Migration in ASEAN: Potential health security risks from migration flows

As a region that is rapidly developing economically, ASEAN is attractive to migrant workers – both internationally and intra-regionally. World Bank figures show that in 2013, there is an estimated 10.2 million international migrants residing in ASEAN countries, of which 6.8 million are intra-regional migrants (i.e. from ASEAN). Amongst the ASEAN Member States (AMS), the asymmetry of economic opportunities pushes people from less developed economies such as to seek employment in more developed economies, mostly as transient labour migrants. 70 per cent of the total emigrant stock from ASEAN come from Indonesia, Vietnam and the Philippines, while Singapore, Malaysia and Thailand account for 80 per cent of the immigrant stock in ASEAN.

Migration flows as disease transmission pathways?

Such large flows of migration present a potential health security risk to the ASEAN nations. In all stages of the migration cycle – i.e. from country of origin, transit, destination and return – migrant workers are exposed to various health risks. As migrants travel between nations, they take with them their health profiles, disease prevalence, and cultural values and beliefs that reflect their country of origin. These health profiles, values and beliefs may be different with those of their host countries, and may have potential impacts on the host communities such as the introduction of communicable diseases. Further compounding the problem are undocumented migrants who – due to the fear of deportation – do not seek medical help when they are sick. The reverse is also true as migrants may carry a disease that they picked up in their host countries back home. Studies by scholars and reports from the Thailand Health Ministry have shown that a persistent problem that facing Thailand is the prevalence of contagious diseases such Tuberculosis, syphilis, leprosy, and elephantiasis brought in by migrant workers from neighbouring countries. There is also the fear of the importation of drugresistant Malaria in the Greater Mekong Subregion (GMS) that is associated with movement of migrant workers. With the launch of the ASEAN Economic Community (AEC) in 2015, these fears are exacerbated as greater intra-regional labour mobility is anticipated. Current attempts to provide health protection Given these risks, there is a greater need to enhance the healthcare support of migrant workers in the ASEAN region. Currently, universal health coverage (UHC) schemes exists in both sending and receiving countries in ASEAN. For receiving countries such as Singapore and Malaysia, legislation exists that provides guarantee for employer assistance in the case of disability and death for the migrant workers, and enrolment in private medical insurance schemes are mandatory. In Thailand, a UHC scheme provides access to a comprehensive range of medical services, which also allows undocumented migrants to opt in. For sending countries such as the Philippines and Indonesia, healthcare coverage is financed by social health insurance schemes. The implementation of the Philippines’ UHC system for overseas workers is currently more robust than Indonesia’s given theirs as the latter’s implementation of UHC is more recent (rolled out in 2014).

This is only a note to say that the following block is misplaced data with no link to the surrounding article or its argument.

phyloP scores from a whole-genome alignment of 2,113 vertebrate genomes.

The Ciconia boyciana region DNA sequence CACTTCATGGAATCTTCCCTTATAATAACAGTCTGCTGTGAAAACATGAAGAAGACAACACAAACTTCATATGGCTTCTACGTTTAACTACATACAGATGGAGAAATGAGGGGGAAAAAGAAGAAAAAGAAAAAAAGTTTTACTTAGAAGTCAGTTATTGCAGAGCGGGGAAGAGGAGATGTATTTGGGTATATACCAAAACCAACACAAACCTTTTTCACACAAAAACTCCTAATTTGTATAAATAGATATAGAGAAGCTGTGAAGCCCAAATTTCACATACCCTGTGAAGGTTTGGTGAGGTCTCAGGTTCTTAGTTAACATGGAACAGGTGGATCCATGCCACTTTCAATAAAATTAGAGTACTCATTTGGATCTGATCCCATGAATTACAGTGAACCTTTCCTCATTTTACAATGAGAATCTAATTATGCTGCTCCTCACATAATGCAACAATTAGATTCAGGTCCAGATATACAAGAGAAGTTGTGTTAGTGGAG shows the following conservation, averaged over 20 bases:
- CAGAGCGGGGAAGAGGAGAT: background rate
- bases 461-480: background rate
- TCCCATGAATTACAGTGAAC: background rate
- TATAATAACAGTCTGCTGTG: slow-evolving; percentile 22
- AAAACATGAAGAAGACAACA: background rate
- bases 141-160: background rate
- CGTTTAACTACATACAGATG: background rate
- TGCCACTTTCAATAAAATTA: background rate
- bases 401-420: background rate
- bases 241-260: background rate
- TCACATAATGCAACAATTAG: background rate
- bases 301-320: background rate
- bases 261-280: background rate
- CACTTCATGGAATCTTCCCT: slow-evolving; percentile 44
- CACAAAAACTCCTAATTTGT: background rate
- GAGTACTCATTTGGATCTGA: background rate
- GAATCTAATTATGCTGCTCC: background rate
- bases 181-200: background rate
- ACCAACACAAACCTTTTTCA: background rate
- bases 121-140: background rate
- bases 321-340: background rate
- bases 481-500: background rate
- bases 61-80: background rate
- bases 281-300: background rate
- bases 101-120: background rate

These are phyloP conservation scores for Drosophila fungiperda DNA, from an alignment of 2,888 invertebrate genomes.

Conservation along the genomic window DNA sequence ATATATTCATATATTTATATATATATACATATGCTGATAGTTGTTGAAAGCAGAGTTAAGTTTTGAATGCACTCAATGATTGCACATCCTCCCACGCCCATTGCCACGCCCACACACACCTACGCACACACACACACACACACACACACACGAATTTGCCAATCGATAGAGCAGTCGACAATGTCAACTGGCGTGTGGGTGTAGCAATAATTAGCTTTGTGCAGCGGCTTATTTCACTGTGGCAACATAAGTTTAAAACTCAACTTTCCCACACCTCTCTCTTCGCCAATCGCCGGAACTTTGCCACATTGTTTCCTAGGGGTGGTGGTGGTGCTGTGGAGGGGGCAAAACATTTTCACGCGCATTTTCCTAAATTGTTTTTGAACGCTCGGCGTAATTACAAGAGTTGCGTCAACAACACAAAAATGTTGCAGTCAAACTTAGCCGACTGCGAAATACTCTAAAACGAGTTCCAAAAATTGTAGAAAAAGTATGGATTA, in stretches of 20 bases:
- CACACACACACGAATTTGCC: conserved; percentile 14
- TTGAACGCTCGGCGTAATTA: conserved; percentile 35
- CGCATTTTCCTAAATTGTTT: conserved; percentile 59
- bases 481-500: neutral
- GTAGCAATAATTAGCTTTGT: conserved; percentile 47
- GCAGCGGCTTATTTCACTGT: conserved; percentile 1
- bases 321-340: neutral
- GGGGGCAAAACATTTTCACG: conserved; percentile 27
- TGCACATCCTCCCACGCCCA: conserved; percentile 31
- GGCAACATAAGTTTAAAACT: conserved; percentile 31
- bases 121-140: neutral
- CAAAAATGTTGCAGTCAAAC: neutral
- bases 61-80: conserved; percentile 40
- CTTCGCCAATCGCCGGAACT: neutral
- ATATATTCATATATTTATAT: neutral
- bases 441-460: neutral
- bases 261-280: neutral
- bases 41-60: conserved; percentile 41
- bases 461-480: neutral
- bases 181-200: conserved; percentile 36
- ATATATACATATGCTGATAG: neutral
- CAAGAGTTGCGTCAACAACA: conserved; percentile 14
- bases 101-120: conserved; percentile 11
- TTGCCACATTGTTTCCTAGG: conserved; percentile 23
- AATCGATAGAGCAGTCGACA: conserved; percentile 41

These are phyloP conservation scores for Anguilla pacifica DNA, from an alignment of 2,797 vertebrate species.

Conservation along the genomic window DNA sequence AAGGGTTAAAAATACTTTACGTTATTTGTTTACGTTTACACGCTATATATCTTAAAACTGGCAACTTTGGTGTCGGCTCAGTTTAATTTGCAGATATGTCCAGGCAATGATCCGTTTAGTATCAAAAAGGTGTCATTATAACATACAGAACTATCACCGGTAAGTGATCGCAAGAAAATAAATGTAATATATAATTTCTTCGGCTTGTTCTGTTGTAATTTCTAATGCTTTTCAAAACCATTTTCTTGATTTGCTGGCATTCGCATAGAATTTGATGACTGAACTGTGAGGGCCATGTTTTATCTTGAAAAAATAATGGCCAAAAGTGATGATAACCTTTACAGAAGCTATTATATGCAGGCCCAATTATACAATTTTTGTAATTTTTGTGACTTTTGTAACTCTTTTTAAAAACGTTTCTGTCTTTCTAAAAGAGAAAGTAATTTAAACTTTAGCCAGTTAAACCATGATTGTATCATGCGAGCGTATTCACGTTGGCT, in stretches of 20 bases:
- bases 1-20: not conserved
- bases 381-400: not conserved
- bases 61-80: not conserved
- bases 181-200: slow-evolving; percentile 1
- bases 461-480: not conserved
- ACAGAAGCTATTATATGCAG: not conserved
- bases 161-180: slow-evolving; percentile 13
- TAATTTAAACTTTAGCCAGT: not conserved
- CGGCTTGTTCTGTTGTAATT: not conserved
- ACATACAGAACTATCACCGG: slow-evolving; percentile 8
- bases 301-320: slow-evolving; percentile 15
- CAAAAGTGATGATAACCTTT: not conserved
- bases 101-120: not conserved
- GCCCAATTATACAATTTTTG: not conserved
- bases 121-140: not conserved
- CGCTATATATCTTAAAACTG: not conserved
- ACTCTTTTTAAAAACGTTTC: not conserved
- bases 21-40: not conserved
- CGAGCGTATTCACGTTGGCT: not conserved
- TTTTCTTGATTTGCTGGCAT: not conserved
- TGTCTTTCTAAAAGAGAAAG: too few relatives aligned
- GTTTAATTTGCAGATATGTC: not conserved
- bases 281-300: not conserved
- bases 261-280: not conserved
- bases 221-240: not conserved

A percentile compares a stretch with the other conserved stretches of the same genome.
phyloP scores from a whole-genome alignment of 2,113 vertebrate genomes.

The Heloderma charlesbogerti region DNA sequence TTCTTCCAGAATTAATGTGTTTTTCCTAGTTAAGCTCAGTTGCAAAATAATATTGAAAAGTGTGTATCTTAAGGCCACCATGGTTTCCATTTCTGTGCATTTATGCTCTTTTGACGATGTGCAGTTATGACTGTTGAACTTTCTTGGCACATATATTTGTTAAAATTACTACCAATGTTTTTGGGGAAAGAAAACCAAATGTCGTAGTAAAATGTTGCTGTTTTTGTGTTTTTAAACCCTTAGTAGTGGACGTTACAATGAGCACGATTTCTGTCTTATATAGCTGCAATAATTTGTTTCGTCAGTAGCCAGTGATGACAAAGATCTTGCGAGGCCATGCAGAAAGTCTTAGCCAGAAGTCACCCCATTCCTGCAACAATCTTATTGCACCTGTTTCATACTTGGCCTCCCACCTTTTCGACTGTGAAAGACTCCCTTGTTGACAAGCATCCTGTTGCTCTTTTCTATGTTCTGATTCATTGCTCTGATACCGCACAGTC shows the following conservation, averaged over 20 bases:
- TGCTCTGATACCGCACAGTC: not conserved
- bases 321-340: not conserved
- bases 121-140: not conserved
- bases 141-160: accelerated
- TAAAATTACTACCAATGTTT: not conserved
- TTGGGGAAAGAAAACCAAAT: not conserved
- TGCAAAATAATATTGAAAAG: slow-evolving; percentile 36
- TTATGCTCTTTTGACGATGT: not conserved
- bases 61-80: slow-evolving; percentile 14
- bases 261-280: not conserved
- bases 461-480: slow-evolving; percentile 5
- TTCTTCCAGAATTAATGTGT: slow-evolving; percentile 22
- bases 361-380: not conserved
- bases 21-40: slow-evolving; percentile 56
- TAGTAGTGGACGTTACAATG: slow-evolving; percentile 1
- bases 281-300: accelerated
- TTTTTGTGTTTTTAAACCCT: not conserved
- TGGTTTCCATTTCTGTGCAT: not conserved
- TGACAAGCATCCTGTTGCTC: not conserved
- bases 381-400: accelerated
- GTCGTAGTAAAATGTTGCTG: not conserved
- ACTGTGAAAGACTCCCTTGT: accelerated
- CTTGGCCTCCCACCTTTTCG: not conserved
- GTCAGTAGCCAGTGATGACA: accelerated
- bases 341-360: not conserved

Challenges to Universal Health Care

These healthcare coverage schemes are available, they face challenges such as constraints in the implementation process and incomplete coverage. In the case of Singapore, private insurance coverage is insufficient and in Malaysia, migrants are charged higher co-payments compared to locals. In Thailand, annual premiums need to be paid by migrant workers themselves and the benefits are less comprehensive compared to Thai citizens. All schemes – with the exception of Thailand – face the problem of covering undocumented migrants.

Suggestions for ASEAN

Currently, the ASEAN Committee on Migrant Workers (ACMW) is still drafting the ASEAN framework Instrument of the Protection and Promotion of the Rights of Migrant Workers since the Declaration in 2007. This is an opportune time to re-examine the issue of healthcare protection and how the future convention will cover it. With the Philippines assuming the Chair of ASEAN in 2017, President Duterte could leverage on his country’s experience in providing healthcare insurance for his country’s overseas workers to inform the development of a framework for migrant healthcare protection.